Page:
Singaporeans want a President they can trust, believes Presidential hopeful Tan Cheng Bock.
And if he is elected as Singapore's seventh President, Dr Tan will tap on this trust to unify the people of this country, he stated at a press conference on Friday afternoon after submitting his Certificate of Eligibility forms at the Elections Department.
"Trust needs to be earned, especially for the office of the President, who is the only Singaporean leader voted by all Singaporeans," said Dr Tan, who believes he fulfills the criteria to be a candidate for the upcoming polls.
While the 71-year-old stopped short of revealing his campaign details — as he is not yet a confirmed candidate — he gave hints on the type of President he would be.
He would, for instance, not interfere in issues such as transportation policy or how Singapore's sovereign wealth funds run their companies, but focus on the "processes and procedures" on-going within organisations.
"The President must be above all these issues but that does not preclude me from holding private discussions with ministers," he explained. "Although I'm not able to initiate change on the issues, but at least I'm able to make my two cents worth to the minister or chief about the policies."
"We are not there to rock the boat. We're there to make the whole country happy," said Dr Tan.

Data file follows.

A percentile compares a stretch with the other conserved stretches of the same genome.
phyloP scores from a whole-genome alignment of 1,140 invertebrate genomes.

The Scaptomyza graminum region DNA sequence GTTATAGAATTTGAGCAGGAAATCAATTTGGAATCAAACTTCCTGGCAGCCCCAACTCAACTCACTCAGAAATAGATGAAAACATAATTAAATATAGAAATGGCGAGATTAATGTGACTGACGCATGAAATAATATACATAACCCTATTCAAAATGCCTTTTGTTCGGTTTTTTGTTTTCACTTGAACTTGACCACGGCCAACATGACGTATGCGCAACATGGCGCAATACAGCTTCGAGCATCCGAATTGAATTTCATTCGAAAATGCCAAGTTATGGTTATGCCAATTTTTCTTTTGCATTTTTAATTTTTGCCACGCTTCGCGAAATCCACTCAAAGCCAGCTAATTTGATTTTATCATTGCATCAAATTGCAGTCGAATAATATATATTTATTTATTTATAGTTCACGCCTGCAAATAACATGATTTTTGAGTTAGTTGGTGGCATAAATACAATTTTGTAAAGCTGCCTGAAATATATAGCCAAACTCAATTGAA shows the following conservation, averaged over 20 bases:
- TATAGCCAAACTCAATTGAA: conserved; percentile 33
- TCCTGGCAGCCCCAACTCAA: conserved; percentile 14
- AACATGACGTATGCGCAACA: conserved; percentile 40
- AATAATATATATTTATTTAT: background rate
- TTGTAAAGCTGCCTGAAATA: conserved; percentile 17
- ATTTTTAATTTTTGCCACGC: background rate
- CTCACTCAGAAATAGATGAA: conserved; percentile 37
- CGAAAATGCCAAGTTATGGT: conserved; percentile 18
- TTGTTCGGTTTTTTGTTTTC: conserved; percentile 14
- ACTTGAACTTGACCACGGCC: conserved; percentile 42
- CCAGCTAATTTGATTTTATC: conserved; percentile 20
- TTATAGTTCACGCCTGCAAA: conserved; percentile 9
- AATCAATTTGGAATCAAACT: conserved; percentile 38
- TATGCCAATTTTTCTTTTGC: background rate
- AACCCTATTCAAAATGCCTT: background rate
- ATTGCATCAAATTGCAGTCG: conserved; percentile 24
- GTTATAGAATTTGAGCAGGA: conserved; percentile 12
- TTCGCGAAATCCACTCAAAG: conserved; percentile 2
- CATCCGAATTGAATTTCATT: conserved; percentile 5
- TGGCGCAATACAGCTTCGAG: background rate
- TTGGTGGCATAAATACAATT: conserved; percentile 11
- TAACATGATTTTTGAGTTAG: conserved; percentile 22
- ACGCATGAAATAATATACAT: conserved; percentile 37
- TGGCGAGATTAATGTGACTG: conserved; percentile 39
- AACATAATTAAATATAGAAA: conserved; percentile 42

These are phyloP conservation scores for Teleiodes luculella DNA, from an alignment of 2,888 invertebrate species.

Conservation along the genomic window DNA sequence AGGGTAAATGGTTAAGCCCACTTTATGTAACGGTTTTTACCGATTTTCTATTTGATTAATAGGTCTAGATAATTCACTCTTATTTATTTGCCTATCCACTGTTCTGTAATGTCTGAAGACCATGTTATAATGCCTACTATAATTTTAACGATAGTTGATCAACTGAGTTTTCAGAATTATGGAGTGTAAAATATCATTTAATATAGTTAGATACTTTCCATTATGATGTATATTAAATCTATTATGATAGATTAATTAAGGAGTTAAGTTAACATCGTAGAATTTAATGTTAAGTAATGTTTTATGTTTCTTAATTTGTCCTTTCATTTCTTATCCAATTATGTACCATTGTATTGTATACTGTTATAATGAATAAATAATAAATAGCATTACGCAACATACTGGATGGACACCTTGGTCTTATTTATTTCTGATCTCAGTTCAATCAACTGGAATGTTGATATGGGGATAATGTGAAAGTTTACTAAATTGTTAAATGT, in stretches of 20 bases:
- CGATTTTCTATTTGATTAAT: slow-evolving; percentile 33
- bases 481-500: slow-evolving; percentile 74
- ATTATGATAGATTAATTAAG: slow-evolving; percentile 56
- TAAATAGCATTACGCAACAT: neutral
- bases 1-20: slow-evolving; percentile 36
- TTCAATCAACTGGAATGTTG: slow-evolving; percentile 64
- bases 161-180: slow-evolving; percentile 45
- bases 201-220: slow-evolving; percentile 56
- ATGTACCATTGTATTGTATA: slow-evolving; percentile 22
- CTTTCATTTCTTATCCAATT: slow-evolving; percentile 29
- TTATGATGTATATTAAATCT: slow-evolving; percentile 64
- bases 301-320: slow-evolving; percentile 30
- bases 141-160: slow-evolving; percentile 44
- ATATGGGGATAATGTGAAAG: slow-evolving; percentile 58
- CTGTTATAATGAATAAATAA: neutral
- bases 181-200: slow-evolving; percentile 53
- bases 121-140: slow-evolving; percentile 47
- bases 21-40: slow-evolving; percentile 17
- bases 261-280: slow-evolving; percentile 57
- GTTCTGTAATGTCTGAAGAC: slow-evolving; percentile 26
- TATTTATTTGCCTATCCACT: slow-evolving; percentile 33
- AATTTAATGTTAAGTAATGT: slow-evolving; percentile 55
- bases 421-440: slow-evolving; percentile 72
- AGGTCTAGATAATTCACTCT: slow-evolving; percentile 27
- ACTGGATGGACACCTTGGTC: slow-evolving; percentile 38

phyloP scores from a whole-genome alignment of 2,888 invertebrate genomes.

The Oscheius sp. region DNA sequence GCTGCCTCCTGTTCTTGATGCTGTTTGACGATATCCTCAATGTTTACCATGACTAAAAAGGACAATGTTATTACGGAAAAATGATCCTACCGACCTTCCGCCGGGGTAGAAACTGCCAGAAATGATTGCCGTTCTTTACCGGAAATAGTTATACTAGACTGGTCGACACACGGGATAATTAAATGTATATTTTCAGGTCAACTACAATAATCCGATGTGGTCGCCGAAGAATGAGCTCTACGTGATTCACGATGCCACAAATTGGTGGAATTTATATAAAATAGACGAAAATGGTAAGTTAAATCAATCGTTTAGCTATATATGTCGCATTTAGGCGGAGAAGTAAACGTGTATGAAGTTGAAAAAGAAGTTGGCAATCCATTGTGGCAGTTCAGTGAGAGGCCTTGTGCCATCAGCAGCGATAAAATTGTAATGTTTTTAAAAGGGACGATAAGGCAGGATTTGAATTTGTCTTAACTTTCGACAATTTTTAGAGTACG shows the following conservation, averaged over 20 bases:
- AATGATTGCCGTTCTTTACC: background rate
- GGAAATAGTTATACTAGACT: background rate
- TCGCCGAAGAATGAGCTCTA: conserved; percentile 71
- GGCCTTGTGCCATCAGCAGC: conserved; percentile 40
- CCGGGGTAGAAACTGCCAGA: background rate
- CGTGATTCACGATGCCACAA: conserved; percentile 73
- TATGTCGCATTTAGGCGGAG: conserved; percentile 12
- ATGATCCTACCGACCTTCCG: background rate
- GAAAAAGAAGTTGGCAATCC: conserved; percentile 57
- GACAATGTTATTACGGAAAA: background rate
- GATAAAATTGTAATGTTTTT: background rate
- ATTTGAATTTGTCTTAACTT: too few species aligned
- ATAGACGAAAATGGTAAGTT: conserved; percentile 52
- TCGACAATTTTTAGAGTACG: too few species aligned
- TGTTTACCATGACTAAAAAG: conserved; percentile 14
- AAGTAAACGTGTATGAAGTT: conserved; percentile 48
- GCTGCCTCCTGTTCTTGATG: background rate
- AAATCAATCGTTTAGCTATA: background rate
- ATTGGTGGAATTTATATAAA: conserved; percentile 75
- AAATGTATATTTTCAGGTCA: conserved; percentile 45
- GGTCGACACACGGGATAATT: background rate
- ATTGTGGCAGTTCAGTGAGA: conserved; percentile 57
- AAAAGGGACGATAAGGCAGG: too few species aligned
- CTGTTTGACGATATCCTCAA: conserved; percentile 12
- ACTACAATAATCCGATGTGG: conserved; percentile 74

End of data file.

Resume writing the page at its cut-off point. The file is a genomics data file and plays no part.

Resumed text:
Having studied the Constitution, Dr Tan said he knows "exactly my boundaries" but is quick to add that "that does not mean the President is going to be caged".
"Many of you think that the President is so caged and can't do anything, but it's not true. The President has very important functions and roles," he stressed.
Yet will Dr Tan as President be able to step away from his past as a member of the ruling People's Action Party?
The former Ayer Rajah Member of Parliament credited the PAP for developing him "to where he is today" but reiterated his ability to function independently of the PAP government.
"If Singaporeans look deeper into my past Parliamentary debates, I hope they see a man who will stand up for what he believes is the right thing to do," he said, citing how he stood up against the foreign talent policy in the late 1990s because Singaporeans were fearing for their jobs.
For that, he was publicly scolded by then-Senior Minister Lee Kuan Yew.
Noted Dr Tan, "If the people do not believe that they can trust me, or that I am not independent enough, I think I will have a difficult job."
Dr Tan is one of three Presidential candidate hopefuls who have submitted their applications for the COE. He said his forms were "well-received".
The other two who have handed in their eligibility forms are former Deputy Prime Minister Dr Tony Tan and former NTUC Income chief Tan Kin Lian.
Upon receiving news that Dr Tan had submitted his papers, Tan Kin Lian told Yahoo! Singapore he was glad, and is looking forward to a dignified contest.
Before Dr Tan Cheng Bock turned up at the Elections Department, many of his supporters had already gathered outside the building, with some signing a poster of Dr Tan in a show of encouragement.
One of them, Simon Tan, 48, a treasurer for Jurong Country Club said, "I'm exhilarated that he has handed in the forms, I'm looking forward to hearing his plans for Singapore."